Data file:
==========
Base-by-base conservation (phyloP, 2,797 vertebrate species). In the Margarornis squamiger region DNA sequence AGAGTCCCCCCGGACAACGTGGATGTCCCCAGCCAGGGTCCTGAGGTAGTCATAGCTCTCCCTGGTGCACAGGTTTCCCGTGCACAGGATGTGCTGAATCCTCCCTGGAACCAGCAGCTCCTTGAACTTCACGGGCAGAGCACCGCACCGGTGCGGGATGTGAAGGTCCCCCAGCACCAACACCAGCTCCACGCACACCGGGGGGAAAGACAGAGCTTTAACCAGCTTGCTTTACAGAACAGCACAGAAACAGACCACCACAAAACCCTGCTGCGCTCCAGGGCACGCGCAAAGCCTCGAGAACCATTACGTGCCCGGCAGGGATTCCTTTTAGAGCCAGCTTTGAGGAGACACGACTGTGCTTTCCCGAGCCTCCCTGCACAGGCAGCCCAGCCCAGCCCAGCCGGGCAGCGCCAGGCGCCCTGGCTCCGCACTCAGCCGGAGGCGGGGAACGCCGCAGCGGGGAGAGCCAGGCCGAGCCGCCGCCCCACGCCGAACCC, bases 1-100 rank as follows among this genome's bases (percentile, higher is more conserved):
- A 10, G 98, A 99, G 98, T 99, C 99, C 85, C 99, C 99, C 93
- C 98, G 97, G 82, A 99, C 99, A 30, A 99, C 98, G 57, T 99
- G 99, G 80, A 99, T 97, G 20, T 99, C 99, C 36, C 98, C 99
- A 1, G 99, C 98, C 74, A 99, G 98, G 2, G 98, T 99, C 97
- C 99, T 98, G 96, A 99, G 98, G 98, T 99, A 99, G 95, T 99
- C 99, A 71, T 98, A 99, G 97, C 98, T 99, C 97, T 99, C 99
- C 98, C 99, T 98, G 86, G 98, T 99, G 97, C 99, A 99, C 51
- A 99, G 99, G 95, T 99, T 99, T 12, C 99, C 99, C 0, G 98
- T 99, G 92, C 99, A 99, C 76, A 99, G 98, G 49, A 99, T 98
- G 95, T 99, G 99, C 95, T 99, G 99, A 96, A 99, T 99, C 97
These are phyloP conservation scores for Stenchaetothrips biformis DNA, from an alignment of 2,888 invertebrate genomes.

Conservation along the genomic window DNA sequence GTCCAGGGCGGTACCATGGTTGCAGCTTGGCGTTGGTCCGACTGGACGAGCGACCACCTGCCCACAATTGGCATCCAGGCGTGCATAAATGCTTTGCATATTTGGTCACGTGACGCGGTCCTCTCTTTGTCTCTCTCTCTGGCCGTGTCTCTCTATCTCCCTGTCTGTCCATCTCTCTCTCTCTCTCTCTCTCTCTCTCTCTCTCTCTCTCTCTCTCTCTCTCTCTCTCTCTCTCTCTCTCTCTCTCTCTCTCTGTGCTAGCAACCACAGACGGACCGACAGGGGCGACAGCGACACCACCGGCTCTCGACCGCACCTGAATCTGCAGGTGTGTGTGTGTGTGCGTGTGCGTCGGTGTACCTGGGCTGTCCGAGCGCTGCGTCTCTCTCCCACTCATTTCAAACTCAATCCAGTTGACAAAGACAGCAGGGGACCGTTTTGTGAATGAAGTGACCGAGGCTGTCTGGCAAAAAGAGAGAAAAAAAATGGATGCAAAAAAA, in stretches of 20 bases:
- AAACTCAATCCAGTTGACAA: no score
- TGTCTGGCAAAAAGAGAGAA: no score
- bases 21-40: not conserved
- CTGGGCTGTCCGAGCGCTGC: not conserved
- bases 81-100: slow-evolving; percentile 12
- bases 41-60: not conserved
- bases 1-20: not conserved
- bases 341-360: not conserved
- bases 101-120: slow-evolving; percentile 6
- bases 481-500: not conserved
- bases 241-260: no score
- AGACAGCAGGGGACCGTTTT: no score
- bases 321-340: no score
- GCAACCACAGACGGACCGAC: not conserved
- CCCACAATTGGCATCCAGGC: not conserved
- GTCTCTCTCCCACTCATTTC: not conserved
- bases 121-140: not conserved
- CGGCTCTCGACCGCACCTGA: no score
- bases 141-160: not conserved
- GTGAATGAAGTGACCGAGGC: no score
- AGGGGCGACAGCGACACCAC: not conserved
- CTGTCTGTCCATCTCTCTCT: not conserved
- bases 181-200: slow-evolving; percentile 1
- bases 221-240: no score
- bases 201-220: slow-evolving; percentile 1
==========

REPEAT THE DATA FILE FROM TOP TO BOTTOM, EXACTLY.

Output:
Base-by-base conservation (phyloP, 2,797 vertebrate species). In the Margarornis squamiger region DNA sequence AGAGTCCCCCCGGACAACGTGGATGTCCCCAGCCAGGGTCCTGAGGTAGTCATAGCTCTCCCTGGTGCACAGGTTTCCCGTGCACAGGATGTGCTGAATCCTCCCTGGAACCAGCAGCTCCTTGAACTTCACGGGCAGAGCACCGCACCGGTGCGGGATGTGAAGGTCCCCCAGCACCAACACCAGCTCCACGCACACCGGGGGGAAAGACAGAGCTTTAACCAGCTTGCTTTACAGAACAGCACAGAAACAGACCACCACAAAACCCTGCTGCGCTCCAGGGCACGCGCAAAGCCTCGAGAACCATTACGTGCCCGGCAGGGATTCCTTTTAGAGCCAGCTTTGAGGAGACACGACTGTGCTTTCCCGAGCCTCCCTGCACAGGCAGCCCAGCCCAGCCCAGCCGGGCAGCGCCAGGCGCCCTGGCTCCGCACTCAGCCGGAGGCGGGGAACGCCGCAGCGGGGAGAGCCAGGCCGAGCCGCCGCCCCACGCCGAACCC, bases 1-100 rank as follows among this genome's bases (percentile, higher is more conserved):
- A 10, G 98, A 99, G 98, T 99, C 99, C 85, C 99, C 99, C 93
- C 98, G 97, G 82, A 99, C 99, A 30, A 99, C 98, G 57, T 99
- G 99, G 80, A 99, T 97, G 20, T 99, C 99, C 36, C 98, C 99
- A 1, G 99, C 98, C 74, A 99, G 98, G 2, G 98, T 99, C 97
- C 99, T 98, G 96, A 99, G 98, G 98, T 99, A 99, G 95, T 99
- C 99, A 71, T 98, A 99, G 97, C 98, T 99, C 97, T 99, C 99
- C 98, C 99, T 98, G 86, G 98, T 99, G 97, C 99, A 99, C 51
- A 99, G 99, G 95, T 99, T 99, T 12, C 99, C 99, C 0, G 98
- T 99, G 92, C 99, A 99, C 76, A 99, G 98, G 49, A 99, T 98
- G 95, T 99, G 99, C 95, T 99, G 99, A 96, A 99, T 99, C 97
These are phyloP conservation scores for Stenchaetothrips biformis DNA, from an alignment of 2,888 invertebrate genomes.

Conservation along the genomic window DNA sequence GTCCAGGGCGGTACCATGGTTGCAGCTTGGCGTTGGTCCGACTGGACGAGCGACCACCTGCCCACAATTGGCATCCAGGCGTGCATAAATGCTTTGCATATTTGGTCACGTGACGCGGTCCTCTCTTTGTCTCTCTCTCTGGCCGTGTCTCTCTATCTCCCTGTCTGTCCATCTCTCTCTCTCTCTCTCTCTCTCTCTCTCTCTCTCTCTCTCTCTCTCTCTCTCTCTCTCTCTCTCTCTCTCTCTCTCTCTCTGTGCTAGCAACCACAGACGGACCGACAGGGGCGACAGCGACACCACCGGCTCTCGACCGCACCTGAATCTGCAGGTGTGTGTGTGTGTGCGTGTGCGTCGGTGTACCTGGGCTGTCCGAGCGCTGCGTCTCTCTCCCACTCATTTCAAACTCAATCCAGTTGACAAAGACAGCAGGGGACCGTTTTGTGAATGAAGTGACCGAGGCTGTCTGGCAAAAAGAGAGAAAAAAAATGGATGCAAAAAAA, in stretches of 20 bases:
- AAACTCAATCCAGTTGACAA: no score
- TGTCTGGCAAAAAGAGAGAA: no score
- bases 21-40: not conserved
- CTGGGCTGTCCGAGCGCTGC: not conserved
- bases 81-100: slow-evolving; percentile 12
- bases 41-60: not conserved
- bases 1-20: not conserved
- bases 341-360: not conserved
- bases 101-120: slow-evolving; percentile 6
- bases 481-500: not conserved
- bases 241-260: no score
- AGACAGCAGGGGACCGTTTT: no score
- bases 321-340: no score
- GCAACCACAGACGGACCGAC: not conserved
- CCCACAATTGGCATCCAGGC: not conserved
- GTCTCTCTCCCACTCATTTC: not conserved
- bases 121-140: not conserved
- CGGCTCTCGACCGCACCTGA: no score
- bases 141-160: not conserved
- GTGAATGAAGTGACCGAGGC: no score
- AGGGGCGACAGCGACACCAC: not conserved
- CTGTCTGTCCATCTCTCTCT: not conserved
- bases 181-200: slow-evolving; percentile 1
- bases 221-240: no score
- bases 201-220: slow-evolving; percentile 1